FinalSite, a leading school website service provider, suffered a ransomware attack disrupting access to the websites of thousands of schools around the world.
FinalSite is a Software as a Service (SaaS) provider that provides website design, hosting and content management solutions for K-12 school districts and universities. FinalSite claims to provide solutions to more than 8,000 schools and universities in 115 different countries.
On Tuesday, school districts that hosted their websites with FinalSite found that they were no longer accessible or were showing errors.
At the time, FinalSite did not disclose that it had suffered an attack, but simply said it was experiencing errors and “performance issues” in various services, primarily affecting its Composer content management system.
“This impact may include, but is not limited to, Group Manager, Constituent Manager, Login, Forms Manager (old), Record Manager, Directory Items, Athletics Manager , the calendar manager, “we read on FinalSite’s status page.
A school IT administrator told BleepingComputer that FinalSite had not given him a deadline on when services would be restored and was forced to send emails to parents alerting them of the outage.
“Our website is currently down due to a problem with our service provider. We apologize for any inconvenience this may cause you,” read an example of an outage email shared with BleepingComputer.
In addition to the website outages, a system administrator shared on Reddit that the attack prevented schools from sending closure notifications due to weather or COVID-19.
“Many districts are complaining that they cannot use their emergency notification system to notify their communities of closures due to weather conditions or the COVID-19 protocol,” the report said. Reddit post.
Outages caused by a ransomware attack
After three days of disruption, FinalSite today confirmed that a ransomware attack on its network was the cause of the outages.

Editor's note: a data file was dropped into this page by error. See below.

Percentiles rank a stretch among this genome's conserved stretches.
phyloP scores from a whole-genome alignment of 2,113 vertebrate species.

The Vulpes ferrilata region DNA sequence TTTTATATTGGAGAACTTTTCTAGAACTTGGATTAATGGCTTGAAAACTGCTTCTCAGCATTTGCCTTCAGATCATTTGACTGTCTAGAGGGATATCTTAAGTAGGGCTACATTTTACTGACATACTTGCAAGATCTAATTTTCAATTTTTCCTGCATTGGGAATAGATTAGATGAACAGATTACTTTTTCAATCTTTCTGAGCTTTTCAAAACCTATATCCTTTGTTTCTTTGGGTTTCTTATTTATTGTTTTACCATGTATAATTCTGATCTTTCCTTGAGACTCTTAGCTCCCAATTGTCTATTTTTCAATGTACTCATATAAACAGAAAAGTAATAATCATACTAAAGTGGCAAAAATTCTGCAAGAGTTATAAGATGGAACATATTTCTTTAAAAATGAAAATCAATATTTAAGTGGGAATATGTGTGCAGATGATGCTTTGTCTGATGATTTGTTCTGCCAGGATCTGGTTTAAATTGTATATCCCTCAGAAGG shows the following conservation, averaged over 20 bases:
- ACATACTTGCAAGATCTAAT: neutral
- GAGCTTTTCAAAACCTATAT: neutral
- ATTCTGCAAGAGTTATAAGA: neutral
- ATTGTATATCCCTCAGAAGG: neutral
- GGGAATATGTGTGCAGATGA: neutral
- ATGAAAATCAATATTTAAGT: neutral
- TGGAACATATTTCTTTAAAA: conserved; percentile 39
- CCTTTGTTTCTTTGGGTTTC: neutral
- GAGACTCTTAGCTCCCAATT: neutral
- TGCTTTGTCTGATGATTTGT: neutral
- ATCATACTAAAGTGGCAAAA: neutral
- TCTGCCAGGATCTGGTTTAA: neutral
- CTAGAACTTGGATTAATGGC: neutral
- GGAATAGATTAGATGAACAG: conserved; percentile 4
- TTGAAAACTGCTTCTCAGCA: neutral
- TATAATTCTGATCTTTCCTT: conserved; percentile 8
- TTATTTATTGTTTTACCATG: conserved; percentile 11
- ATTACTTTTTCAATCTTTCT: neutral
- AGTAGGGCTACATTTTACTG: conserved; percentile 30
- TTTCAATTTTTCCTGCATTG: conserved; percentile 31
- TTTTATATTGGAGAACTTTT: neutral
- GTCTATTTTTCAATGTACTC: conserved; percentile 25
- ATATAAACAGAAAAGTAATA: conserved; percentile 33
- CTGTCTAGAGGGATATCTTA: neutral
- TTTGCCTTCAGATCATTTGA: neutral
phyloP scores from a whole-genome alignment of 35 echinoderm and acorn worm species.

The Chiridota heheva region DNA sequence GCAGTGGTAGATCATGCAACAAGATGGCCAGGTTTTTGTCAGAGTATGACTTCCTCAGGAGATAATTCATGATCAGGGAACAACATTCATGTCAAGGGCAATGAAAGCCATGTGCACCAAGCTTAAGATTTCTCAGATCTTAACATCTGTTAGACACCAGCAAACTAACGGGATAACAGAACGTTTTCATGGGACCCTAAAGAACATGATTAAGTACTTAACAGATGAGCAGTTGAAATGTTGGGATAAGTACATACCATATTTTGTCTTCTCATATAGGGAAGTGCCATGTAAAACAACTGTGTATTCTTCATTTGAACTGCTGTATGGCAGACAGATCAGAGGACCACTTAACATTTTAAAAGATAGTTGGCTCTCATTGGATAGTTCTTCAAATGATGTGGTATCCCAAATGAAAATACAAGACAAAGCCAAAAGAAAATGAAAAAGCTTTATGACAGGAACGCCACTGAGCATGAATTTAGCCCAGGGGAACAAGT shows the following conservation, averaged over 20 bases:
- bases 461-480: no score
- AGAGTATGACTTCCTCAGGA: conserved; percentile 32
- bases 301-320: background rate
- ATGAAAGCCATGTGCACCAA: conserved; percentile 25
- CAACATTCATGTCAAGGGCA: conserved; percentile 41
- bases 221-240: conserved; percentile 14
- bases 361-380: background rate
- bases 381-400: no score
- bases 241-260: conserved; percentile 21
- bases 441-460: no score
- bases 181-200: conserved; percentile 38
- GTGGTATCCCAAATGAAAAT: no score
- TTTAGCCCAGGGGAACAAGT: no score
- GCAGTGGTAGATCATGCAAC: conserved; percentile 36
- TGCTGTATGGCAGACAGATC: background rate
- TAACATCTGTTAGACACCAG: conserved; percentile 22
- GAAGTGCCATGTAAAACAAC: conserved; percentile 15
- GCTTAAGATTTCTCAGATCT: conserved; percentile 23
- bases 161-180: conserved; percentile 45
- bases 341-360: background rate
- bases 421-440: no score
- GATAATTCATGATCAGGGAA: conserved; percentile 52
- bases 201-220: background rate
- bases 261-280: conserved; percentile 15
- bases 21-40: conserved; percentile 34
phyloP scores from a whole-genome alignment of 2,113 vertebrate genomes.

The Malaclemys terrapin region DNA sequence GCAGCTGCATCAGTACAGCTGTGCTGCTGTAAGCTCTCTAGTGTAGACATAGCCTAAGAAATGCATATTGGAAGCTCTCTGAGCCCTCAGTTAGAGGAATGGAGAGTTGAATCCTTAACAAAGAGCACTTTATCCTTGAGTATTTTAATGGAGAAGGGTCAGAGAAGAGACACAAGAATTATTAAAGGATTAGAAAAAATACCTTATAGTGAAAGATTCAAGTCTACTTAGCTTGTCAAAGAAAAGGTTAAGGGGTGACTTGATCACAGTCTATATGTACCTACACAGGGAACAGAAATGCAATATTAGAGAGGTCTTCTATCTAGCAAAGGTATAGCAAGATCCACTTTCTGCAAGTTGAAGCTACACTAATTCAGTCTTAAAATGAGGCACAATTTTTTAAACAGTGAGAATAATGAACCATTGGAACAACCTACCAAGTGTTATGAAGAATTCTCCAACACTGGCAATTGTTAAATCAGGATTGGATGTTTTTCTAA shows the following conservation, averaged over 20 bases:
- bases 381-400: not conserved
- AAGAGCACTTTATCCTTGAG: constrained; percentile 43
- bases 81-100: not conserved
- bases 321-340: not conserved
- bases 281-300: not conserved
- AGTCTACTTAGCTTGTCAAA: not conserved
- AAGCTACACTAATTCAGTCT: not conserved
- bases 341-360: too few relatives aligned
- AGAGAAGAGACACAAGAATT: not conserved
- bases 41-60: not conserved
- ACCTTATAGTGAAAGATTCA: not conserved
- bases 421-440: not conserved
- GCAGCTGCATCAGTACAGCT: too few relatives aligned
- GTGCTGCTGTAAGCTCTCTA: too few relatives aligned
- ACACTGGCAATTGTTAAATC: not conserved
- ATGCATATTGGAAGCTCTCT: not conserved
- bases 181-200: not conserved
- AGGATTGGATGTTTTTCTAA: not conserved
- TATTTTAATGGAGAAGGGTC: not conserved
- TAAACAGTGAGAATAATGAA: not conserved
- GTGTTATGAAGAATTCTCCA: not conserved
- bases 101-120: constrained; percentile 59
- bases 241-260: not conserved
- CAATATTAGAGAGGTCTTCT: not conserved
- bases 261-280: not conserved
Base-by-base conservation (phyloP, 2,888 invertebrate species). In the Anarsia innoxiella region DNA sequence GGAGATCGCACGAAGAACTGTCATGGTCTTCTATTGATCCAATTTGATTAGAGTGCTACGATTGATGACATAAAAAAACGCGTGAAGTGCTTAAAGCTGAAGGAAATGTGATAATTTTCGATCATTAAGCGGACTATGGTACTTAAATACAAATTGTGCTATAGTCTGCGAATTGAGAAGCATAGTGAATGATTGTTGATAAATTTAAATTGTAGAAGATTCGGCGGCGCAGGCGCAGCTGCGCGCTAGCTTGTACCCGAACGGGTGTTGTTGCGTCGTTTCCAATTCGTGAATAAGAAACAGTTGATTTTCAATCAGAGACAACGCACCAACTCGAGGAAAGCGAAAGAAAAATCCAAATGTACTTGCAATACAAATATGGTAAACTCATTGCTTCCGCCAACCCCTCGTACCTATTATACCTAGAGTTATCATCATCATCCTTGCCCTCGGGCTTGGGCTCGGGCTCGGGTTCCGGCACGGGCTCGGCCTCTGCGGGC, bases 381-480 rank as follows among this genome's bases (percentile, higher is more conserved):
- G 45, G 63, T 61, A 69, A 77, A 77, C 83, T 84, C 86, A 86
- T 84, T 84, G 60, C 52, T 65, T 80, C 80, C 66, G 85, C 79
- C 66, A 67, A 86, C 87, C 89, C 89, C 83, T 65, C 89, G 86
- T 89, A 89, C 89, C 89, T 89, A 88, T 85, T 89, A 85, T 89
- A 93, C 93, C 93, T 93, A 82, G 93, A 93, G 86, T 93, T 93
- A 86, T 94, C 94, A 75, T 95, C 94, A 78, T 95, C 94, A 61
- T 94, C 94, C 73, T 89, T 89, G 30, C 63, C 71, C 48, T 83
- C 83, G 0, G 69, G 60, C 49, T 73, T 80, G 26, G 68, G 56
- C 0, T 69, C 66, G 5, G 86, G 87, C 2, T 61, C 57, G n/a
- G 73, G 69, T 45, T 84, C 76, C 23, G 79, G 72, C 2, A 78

“We are incredibly sorry for this prolonged outage and fully realize the stress it is causing your organizations. While we have made progress overnight to get all websites up and running, the full restore took us longer. than expected, ”FinalSite apologized in a status update. today.
“The Finalsite security team monitors our network systems 24 hours a day, seven days a week. On Tuesday, January 4, our team identified the presence of ransomware on some systems in our environment.
“We took immediate action to secure our systems and contain activity. We quickly launched an investigation into the event with the help of third-party forensic specialists and began to proactively take some systems offline. “
However, in a template created by FinalSite that schools can send to parents, there is no mention of the ransomware attack, and just that FinalSite is experiencing a “disruption to some computer systems on its network.”
It is not known which ransomware gang carried out the attack on FinalSite and if any data was stolen as part of the attack.
As most ransomware operations targeting businesses steal data before encrypting it, we’ll likely learn that the data has been accessed in a future update.
BleepingComputer contacted FinalSite with further questions about the attack but did not receive a response.
If you have first-hand information about this or other cyberattacks, you can contact us confidentially on Signal at +16469613731, Wire at @ lawrenceabrams-bc, or Jabber at [email protected].
Education is a popular target
School districts and universities have become a popular target for ransomware operations over the years.
This is especially true for K-12 school districts with very limited funding and therefore tend to have smaller support teams and less security infrastructure to detect impending attacks.
“While school districts may not have enough money, the point is that many have cyber insurance and can therefore afford to pay claims – and that puts them in the crosshairs,” he said. Emsisoft Threat Analyst Brett Callow told BleepingComputer.
“Last year 87 incidents disrupted learning in up to 1,043 individual schools. In 2020, 84 incidents disrupted learning in 1,681 schools. The fact that the average size of the affected districts has decreased could indicate a correlation between the size of the budget and (in) level of security. “
“The larger the neighborhood, the greater the security budget and the better the security in place.”
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